“We’re going to try and do some things here on campus, once we’re able to manage the programs a bit, to do some fun things for students to be able to attend, for our athletes to be able to have some form of competition with some inter-squad scrimmages and something like that, that we can still be able to gather in a safe way when we get to that point,” Mason said. 

Any such plans will, however, be highly contingent on how the COVID-19 situation evolves. All teams, as well as the athletic department, will therefore need to accept that there are some things they cannot control, according to Kunczewski, who said his team will be focused on what they can control as they train with a potential spring season in mind. 

“We plan on lifting and running and having padded practices this fall in preparation for a spring season,” Kunczewski said. “We don’t know exactly what that spring season is going to look like, but we want to be prepared and we want to take this opportunity as a program to get better. We can’t control the events necessarily, what happens, but we can control our reactions to it, so that’s what we’re talking about, that’s what we’re going to make sure that we do.” 

Vardy was of the same mind and said he was happy with the opportunity to use the fall as a lengthy preseason. 

“I know it won’t be a complete replacement of games, obviously, but it’s a good thing,” Vardy said. “It allows the teams to get together and practice and use it, hopefully, as a long, long preseason. At the very least it’s going to be a chance to hang out with your friends, your teammates, to enjoy playing the sport you love.” 

And though a potential postponement of fall competitions to the spring would generate its fair share of complications, Mason said she was determined to do everything in her power to make it work. 

“I want everybody to have an opportunity to play,” Mason said. “I know it’s going to be difficult for us to manage, I know it will be difficult to provide the same type of game-day experience that we have, but I think it’s more important for us to figure out the how and not just say no to it because it’s not convenient. Our priority is our student-athlete experience, and therefore the rest of us have to do what we have to in order to provide opportunities. I’m all about us being able to have as much of a full experience in the spring as we possibly can, and that includes our fall sports playing at that time.”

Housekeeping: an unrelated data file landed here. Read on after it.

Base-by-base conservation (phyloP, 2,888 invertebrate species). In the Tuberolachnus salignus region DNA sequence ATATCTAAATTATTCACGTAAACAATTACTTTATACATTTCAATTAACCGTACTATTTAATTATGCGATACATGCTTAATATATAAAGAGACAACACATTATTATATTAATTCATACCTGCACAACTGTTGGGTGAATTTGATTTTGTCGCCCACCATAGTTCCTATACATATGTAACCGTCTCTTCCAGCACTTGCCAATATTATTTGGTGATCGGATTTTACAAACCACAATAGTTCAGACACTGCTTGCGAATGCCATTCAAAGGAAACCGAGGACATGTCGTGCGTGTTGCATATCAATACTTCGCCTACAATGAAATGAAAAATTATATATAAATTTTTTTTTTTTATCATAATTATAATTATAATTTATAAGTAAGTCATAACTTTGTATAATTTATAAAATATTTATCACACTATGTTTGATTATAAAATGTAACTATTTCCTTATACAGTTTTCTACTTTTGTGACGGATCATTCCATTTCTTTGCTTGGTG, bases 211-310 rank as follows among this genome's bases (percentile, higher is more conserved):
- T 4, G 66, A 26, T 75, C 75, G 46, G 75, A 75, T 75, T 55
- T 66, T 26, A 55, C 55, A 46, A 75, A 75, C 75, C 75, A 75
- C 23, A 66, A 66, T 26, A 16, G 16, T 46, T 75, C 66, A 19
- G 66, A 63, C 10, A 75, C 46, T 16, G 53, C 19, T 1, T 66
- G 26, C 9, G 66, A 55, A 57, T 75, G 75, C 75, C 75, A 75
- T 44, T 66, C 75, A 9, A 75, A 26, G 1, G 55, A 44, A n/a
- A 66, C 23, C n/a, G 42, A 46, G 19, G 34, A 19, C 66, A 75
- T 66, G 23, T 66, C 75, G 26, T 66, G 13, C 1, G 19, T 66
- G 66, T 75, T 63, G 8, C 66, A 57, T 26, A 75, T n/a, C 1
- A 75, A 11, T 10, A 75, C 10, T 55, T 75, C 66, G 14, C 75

The NCAA already relaxed its restrictions on out-of-season practices to facilitate a potential move to the spring, but before anyone can plan further for that eventuality, the situation will have to improve. As such, every sports team will have their part to play in ensuring Berry remains a safe environment, s o m e t h i n g Kunczewski said everyone was well aware of. 

“We’re going to follow all the school, the local and the state guidelines, and the NCAA guidelines to make sure that we’re safe,” Kunczewski said. “That’s going to take priority over everything else, and that’s something that if we want to protect others, we got to protect ourselves, and we’re going to do what we can to ensure that we do have a spring season. Part of that is making sure we’re disciplined with all the protocols.” 

In that spirit, Moriarty said the volleyball team would change how their practices are run, as they will wear masks and favor smaller group activities based on positions. As for Vardy, he said he planned on turning his focus towards more technical, individual drills to minimize contact during practice. 

And though the future still holds many question marks for Berry’s sports teams, Moriarty said there is one thing she remains sure of: her team. 

“There’s so many unknowns, but as far as commitment level, buy in and excitement, I think all those things will be the same,” Moriarty said. “I know our team will work hard, I know that they’ll be focused on the moment and, again, grateful for what we are allowed to do. I think there’s so many different possibilities of what the spring may look like, so we’ll just try to adapt our end and try to keep it as normal as possible.”